Jeanette GoodmanBrill

As the first woman magistrate in Brooklyn and the second woman magistrate in New York, Jeanette Goodman Brill believed women had an aptitude and responsibility to judge cases involving women and children. Brill taught at Manhattan Preparatory School while putting herself through night classes at Brooklyn Law School, graduating in 1908 and passing the bar in 1910. She married the following year and practiced law with her husband until his death in 1950. In 1923 she became the first female deputy assistant on the state attorney general’s staff, overseeing labor issues, and later served as a judge in the Brooklyn Magistrate’s Court from 1929–1941. She spoke out about the need for more female lawyers and judges to oversee cases involving women and children, and was a strong proponent of the experimental Adolescent Court to handle teenage offenders. She co-wrote a book in 1938 about her experience, The Adolescent Court and Crime Prevention. She continued to practice law after retiring from the bench, and became involved in politics as campaign manager for Congresswoman Edna Kelly. In the 1930s, she founded Camp Kinni Kinnic for girls, which she ran with her son for over thirty years.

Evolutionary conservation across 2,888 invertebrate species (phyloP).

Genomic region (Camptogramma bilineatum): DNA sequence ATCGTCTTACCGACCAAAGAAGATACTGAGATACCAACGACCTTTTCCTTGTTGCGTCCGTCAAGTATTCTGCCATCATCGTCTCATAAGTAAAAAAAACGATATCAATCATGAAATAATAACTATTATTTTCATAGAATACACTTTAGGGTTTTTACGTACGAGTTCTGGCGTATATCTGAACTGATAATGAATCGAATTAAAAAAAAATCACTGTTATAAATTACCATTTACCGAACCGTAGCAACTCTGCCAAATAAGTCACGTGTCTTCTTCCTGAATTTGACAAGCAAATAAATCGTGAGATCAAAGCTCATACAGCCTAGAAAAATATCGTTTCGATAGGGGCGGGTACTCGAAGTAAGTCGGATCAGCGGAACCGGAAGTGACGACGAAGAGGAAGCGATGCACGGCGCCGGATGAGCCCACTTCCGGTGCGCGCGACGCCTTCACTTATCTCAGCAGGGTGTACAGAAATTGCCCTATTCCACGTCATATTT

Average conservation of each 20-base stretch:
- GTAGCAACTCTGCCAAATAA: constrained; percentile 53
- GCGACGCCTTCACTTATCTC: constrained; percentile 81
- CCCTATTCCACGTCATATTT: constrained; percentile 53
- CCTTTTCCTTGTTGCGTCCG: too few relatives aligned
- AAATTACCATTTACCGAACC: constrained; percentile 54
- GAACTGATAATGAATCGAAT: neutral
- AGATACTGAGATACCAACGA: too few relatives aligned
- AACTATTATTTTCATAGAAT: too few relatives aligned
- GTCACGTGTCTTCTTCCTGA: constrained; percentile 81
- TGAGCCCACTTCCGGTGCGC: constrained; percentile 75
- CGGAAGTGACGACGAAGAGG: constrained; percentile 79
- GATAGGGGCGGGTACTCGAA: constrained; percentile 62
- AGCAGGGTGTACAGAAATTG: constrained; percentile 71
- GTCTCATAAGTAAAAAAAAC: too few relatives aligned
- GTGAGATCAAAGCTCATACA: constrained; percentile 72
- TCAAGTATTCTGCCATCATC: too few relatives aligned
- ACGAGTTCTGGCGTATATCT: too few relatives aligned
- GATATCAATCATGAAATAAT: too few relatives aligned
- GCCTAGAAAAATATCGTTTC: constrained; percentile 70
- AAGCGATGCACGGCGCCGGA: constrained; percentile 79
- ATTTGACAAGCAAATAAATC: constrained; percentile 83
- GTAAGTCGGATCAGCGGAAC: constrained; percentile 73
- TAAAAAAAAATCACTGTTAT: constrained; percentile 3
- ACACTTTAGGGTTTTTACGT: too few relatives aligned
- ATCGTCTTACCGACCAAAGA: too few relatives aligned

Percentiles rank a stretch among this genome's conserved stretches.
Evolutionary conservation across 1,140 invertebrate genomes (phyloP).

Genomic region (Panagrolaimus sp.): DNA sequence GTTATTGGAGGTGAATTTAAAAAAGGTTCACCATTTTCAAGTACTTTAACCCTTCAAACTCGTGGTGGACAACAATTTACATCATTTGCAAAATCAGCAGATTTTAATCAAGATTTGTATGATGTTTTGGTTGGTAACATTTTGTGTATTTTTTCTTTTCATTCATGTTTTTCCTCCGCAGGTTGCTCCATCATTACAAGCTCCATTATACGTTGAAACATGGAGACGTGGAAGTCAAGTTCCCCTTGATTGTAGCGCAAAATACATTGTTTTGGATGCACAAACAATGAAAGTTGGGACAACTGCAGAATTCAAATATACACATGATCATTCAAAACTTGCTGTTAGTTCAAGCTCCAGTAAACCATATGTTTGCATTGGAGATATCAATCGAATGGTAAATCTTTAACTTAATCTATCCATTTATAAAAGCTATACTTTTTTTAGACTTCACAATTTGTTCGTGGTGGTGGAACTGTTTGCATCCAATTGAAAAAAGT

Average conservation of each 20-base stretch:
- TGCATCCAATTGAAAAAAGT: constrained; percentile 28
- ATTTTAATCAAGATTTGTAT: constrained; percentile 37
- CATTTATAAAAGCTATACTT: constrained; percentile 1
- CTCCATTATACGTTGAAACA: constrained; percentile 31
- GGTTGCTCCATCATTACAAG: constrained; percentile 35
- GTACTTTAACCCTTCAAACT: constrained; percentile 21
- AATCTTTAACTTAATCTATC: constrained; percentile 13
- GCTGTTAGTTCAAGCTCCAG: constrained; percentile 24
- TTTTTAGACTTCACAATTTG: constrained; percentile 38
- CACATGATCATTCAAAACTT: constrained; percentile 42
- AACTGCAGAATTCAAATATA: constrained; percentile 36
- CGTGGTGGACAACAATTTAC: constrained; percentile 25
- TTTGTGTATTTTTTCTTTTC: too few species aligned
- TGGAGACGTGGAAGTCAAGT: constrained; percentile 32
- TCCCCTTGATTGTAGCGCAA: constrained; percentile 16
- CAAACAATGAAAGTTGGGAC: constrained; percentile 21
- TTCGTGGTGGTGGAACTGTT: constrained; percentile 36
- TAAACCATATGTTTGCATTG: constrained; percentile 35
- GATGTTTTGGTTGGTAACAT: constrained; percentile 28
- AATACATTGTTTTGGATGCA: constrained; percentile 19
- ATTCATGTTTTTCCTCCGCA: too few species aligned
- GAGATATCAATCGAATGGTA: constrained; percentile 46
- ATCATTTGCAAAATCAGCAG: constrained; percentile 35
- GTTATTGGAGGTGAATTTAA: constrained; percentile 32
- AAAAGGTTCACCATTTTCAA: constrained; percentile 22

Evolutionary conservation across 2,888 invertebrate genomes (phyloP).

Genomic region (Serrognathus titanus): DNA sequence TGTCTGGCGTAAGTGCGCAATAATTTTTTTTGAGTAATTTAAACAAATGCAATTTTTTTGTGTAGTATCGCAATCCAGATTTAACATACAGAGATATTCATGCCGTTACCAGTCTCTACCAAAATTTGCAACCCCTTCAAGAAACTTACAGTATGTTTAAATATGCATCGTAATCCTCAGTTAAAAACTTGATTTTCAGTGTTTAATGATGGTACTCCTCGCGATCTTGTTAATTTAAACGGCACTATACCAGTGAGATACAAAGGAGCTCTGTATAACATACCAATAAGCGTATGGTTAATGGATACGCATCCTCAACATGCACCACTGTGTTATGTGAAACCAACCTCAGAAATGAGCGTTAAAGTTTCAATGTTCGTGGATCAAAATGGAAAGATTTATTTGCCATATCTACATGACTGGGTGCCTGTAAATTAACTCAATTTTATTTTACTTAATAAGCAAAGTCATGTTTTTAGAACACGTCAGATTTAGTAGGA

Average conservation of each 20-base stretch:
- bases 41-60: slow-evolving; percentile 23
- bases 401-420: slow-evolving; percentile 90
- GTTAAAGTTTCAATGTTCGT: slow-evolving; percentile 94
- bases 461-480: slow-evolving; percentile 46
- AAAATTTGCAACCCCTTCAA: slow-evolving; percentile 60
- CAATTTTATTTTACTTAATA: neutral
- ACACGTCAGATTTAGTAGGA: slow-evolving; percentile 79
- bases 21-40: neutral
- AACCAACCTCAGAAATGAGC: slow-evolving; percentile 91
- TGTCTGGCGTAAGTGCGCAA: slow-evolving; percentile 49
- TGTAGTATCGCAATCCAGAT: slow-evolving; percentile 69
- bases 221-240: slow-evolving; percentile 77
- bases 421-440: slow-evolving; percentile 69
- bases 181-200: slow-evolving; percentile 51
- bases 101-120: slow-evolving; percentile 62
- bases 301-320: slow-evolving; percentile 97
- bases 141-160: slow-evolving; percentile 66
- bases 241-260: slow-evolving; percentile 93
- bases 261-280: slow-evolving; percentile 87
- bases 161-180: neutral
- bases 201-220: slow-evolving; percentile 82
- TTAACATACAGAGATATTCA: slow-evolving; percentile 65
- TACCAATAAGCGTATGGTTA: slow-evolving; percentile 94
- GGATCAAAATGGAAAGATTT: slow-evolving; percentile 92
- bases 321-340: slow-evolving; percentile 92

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Jeanette Goodman Brill (1889 – 1964)—judge, lawyer, camp director, community activist, teacher, writer, mother and wife—was Brooklyn’s first woman magistrate and the second woman magistrate appointed in New York City.

Institution: Jane Nusbaum.

Date of Birth

New York, NY
United States

Date of Death

How to cite this page

Jewish Women's Archive. "Jeanette Goodman Brill." (Viewed on May 17, 2021) <>.


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